143 MBit/s ∼100%

Security

A business model like the 3470 offers a variety of security features. Dell implements a slot for a Kensington Lock and the 3470 also comes with TPM 1.2 as well as Computrace. Our model did not have a fingerprint scanner, but this is optional according to the spec sheet. It is surprising that Dell does not offer a SmartCard reader, not even as an option. It is reserved for the more expensive devices from the 5000 and 7000 series.

Accessories

Dell is fortunately generous with CDs and USB drives, because you not only get a Windows 8.1 recovery stick, but also a CD with all necessary drivers. Otherwise, you obviously get the power adapter and the battery.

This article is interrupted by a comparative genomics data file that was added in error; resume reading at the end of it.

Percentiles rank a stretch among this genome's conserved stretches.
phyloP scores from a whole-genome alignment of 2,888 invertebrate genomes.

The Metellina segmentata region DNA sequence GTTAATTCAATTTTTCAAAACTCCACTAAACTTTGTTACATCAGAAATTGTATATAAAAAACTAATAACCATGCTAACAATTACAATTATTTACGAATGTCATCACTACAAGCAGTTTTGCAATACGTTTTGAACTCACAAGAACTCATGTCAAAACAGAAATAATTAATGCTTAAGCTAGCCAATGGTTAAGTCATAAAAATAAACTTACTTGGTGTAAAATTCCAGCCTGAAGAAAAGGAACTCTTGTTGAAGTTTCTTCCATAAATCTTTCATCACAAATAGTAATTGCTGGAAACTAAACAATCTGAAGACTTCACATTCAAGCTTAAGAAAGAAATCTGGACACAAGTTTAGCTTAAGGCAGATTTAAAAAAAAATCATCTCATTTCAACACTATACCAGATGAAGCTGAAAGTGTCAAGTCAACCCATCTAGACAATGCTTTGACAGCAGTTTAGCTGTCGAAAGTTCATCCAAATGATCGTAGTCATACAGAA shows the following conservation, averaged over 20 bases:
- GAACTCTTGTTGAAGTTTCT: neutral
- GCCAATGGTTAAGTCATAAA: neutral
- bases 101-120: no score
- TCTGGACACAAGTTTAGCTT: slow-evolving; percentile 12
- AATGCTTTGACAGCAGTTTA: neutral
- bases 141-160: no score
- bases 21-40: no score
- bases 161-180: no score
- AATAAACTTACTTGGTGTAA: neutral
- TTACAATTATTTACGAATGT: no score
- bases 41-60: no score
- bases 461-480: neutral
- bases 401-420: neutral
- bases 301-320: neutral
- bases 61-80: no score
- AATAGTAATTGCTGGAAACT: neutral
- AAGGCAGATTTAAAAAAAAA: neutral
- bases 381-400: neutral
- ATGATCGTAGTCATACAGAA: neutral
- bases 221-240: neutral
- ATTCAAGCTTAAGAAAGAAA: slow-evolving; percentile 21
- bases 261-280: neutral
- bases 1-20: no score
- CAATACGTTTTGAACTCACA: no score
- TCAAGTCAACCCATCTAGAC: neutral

We already mentioned that the Latitude does not have a dedicated docking port, so you can only use USB solutions. Dell offers a corresponding model for about 150 Euros (~$169).

Maintenance

Contrary to many modern Ultrabooks, the Latitude 3470 offers a maintenance hatch, so you do not have to remove the whole bottom panel to access the components. Underneath the hatch, which occupies about one third of the bottom, you will find the memory, which is easy to upgrade thanks to one free slot, as well as the 2.5-inch hard drive. You can also access the WLAN card. You should, however, be careful when you want to access the mentioned components. The hatch is not only secured by screws, but also by plastic clips. It is important not to use too much force, otherwise they could break.